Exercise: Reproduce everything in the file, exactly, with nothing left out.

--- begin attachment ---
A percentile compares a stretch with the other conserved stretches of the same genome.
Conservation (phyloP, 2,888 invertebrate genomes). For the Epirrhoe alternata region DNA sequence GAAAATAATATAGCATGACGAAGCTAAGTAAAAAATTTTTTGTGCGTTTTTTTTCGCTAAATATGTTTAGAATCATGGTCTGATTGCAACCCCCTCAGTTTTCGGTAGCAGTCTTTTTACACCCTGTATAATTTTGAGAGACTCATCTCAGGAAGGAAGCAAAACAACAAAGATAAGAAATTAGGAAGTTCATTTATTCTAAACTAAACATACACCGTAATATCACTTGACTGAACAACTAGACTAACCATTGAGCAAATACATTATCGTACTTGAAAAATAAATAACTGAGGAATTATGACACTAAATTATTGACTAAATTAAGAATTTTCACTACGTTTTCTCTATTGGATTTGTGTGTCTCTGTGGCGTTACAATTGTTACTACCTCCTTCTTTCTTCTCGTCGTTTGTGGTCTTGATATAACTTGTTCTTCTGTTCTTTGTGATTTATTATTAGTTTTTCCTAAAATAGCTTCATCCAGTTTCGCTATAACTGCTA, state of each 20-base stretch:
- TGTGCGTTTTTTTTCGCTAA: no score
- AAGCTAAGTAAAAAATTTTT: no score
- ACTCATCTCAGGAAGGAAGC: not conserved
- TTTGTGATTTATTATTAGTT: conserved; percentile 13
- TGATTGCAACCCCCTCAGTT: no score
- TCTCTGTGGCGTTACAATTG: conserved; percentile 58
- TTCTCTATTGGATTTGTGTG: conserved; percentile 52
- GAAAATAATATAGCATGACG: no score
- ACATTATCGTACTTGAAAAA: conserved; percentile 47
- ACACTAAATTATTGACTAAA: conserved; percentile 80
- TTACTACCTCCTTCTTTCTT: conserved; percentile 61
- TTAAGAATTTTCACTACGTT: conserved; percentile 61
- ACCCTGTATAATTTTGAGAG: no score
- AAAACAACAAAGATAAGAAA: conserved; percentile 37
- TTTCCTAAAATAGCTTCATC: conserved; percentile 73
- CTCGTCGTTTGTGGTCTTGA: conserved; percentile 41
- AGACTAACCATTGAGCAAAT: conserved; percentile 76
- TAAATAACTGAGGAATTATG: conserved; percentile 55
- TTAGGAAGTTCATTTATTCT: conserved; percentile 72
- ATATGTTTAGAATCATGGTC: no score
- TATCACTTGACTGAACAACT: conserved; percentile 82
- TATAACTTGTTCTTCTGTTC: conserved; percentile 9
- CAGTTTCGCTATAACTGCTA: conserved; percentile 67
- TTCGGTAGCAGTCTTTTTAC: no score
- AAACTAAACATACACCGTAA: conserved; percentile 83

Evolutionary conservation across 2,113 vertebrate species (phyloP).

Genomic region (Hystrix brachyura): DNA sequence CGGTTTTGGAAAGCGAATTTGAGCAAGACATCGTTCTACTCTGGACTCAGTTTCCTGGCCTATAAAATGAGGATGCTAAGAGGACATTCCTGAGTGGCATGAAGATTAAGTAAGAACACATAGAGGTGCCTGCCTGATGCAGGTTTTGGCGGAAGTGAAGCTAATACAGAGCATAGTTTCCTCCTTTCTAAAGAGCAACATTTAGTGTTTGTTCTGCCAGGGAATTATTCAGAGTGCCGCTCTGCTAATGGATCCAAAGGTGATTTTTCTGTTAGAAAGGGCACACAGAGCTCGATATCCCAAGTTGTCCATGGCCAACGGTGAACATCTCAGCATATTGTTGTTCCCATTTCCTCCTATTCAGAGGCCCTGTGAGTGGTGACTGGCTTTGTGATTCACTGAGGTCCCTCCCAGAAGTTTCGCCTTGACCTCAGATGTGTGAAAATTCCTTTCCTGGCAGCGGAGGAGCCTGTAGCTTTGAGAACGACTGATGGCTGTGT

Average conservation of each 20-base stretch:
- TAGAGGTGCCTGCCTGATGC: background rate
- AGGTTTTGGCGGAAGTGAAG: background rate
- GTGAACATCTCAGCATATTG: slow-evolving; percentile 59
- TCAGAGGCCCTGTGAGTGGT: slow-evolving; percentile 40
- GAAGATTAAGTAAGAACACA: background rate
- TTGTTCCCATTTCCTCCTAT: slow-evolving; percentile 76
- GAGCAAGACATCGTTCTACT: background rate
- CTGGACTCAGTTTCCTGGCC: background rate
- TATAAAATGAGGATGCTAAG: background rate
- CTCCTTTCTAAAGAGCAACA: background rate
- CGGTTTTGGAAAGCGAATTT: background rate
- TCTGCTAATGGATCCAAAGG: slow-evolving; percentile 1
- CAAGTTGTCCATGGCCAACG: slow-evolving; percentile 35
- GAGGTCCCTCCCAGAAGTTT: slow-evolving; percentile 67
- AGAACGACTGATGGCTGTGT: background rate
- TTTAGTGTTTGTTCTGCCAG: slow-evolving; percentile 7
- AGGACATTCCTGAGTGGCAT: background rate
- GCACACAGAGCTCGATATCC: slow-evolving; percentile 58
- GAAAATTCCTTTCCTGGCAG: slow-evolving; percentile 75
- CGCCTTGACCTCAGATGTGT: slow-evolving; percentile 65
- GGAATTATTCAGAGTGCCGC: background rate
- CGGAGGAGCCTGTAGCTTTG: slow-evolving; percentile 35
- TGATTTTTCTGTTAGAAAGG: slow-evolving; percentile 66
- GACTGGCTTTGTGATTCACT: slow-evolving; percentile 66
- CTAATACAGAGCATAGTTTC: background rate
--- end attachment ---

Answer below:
A percentile compares a stretch with the other conserved stretches of the same genome.
Conservation (phyloP, 2,888 invertebrate genomes). For the Epirrhoe alternata region DNA sequence GAAAATAATATAGCATGACGAAGCTAAGTAAAAAATTTTTTGTGCGTTTTTTTTCGCTAAATATGTTTAGAATCATGGTCTGATTGCAACCCCCTCAGTTTTCGGTAGCAGTCTTTTTACACCCTGTATAATTTTGAGAGACTCATCTCAGGAAGGAAGCAAAACAACAAAGATAAGAAATTAGGAAGTTCATTTATTCTAAACTAAACATACACCGTAATATCACTTGACTGAACAACTAGACTAACCATTGAGCAAATACATTATCGTACTTGAAAAATAAATAACTGAGGAATTATGACACTAAATTATTGACTAAATTAAGAATTTTCACTACGTTTTCTCTATTGGATTTGTGTGTCTCTGTGGCGTTACAATTGTTACTACCTCCTTCTTTCTTCTCGTCGTTTGTGGTCTTGATATAACTTGTTCTTCTGTTCTTTGTGATTTATTATTAGTTTTTCCTAAAATAGCTTCATCCAGTTTCGCTATAACTGCTA, state of each 20-base stretch:
- TGTGCGTTTTTTTTCGCTAA: no score
- AAGCTAAGTAAAAAATTTTT: no score
- ACTCATCTCAGGAAGGAAGC: not conserved
- TTTGTGATTTATTATTAGTT: conserved; percentile 13
- TGATTGCAACCCCCTCAGTT: no score
- TCTCTGTGGCGTTACAATTG: conserved; percentile 58
- TTCTCTATTGGATTTGTGTG: conserved; percentile 52
- GAAAATAATATAGCATGACG: no score
- ACATTATCGTACTTGAAAAA: conserved; percentile 47
- ACACTAAATTATTGACTAAA: conserved; percentile 80
- TTACTACCTCCTTCTTTCTT: conserved; percentile 61
- TTAAGAATTTTCACTACGTT: conserved; percentile 61
- ACCCTGTATAATTTTGAGAG: no score
- AAAACAACAAAGATAAGAAA: conserved; percentile 37
- TTTCCTAAAATAGCTTCATC: conserved; percentile 73
- CTCGTCGTTTGTGGTCTTGA: conserved; percentile 41
- AGACTAACCATTGAGCAAAT: conserved; percentile 76
- TAAATAACTGAGGAATTATG: conserved; percentile 55
- TTAGGAAGTTCATTTATTCT: conserved; percentile 72
- ATATGTTTAGAATCATGGTC: no score
- TATCACTTGACTGAACAACT: conserved; percentile 82
- TATAACTTGTTCTTCTGTTC: conserved; percentile 9
- CAGTTTCGCTATAACTGCTA: conserved; percentile 67
- TTCGGTAGCAGTCTTTTTAC: no score
- AAACTAAACATACACCGTAA: conserved; percentile 83

Evolutionary conservation across 2,113 vertebrate species (phyloP).

Genomic region (Hystrix brachyura): DNA sequence CGGTTTTGGAAAGCGAATTTGAGCAAGACATCGTTCTACTCTGGACTCAGTTTCCTGGCCTATAAAATGAGGATGCTAAGAGGACATTCCTGAGTGGCATGAAGATTAAGTAAGAACACATAGAGGTGCCTGCCTGATGCAGGTTTTGGCGGAAGTGAAGCTAATACAGAGCATAGTTTCCTCCTTTCTAAAGAGCAACATTTAGTGTTTGTTCTGCCAGGGAATTATTCAGAGTGCCGCTCTGCTAATGGATCCAAAGGTGATTTTTCTGTTAGAAAGGGCACACAGAGCTCGATATCCCAAGTTGTCCATGGCCAACGGTGAACATCTCAGCATATTGTTGTTCCCATTTCCTCCTATTCAGAGGCCCTGTGAGTGGTGACTGGCTTTGTGATTCACTGAGGTCCCTCCCAGAAGTTTCGCCTTGACCTCAGATGTGTGAAAATTCCTTTCCTGGCAGCGGAGGAGCCTGTAGCTTTGAGAACGACTGATGGCTGTGT

Average conservation of each 20-base stretch:
- TAGAGGTGCCTGCCTGATGC: background rate
- AGGTTTTGGCGGAAGTGAAG: background rate
- GTGAACATCTCAGCATATTG: slow-evolving; percentile 59
- TCAGAGGCCCTGTGAGTGGT: slow-evolving; percentile 40
- GAAGATTAAGTAAGAACACA: background rate
- TTGTTCCCATTTCCTCCTAT: slow-evolving; percentile 76
- GAGCAAGACATCGTTCTACT: background rate
- CTGGACTCAGTTTCCTGGCC: background rate
- TATAAAATGAGGATGCTAAG: background rate
- CTCCTTTCTAAAGAGCAACA: background rate
- CGGTTTTGGAAAGCGAATTT: background rate
- TCTGCTAATGGATCCAAAGG: slow-evolving; percentile 1
- CAAGTTGTCCATGGCCAACG: slow-evolving; percentile 35
- GAGGTCCCTCCCAGAAGTTT: slow-evolving; percentile 67
- AGAACGACTGATGGCTGTGT: background rate
- TTTAGTGTTTGTTCTGCCAG: slow-evolving; percentile 7
- AGGACATTCCTGAGTGGCAT: background rate
- GCACACAGAGCTCGATATCC: slow-evolving; percentile 58
- GAAAATTCCTTTCCTGGCAG: slow-evolving; percentile 75
- CGCCTTGACCTCAGATGTGT: slow-evolving; percentile 65
- GGAATTATTCAGAGTGCCGC: background rate
- CGGAGGAGCCTGTAGCTTTG: slow-evolving; percentile 35
- TGATTTTTCTGTTAGAAAGG: slow-evolving; percentile 66
- GACTGGCTTTGTGATTCACT: slow-evolving; percentile 66
- CTAATACAGAGCATAGTTTC: background rate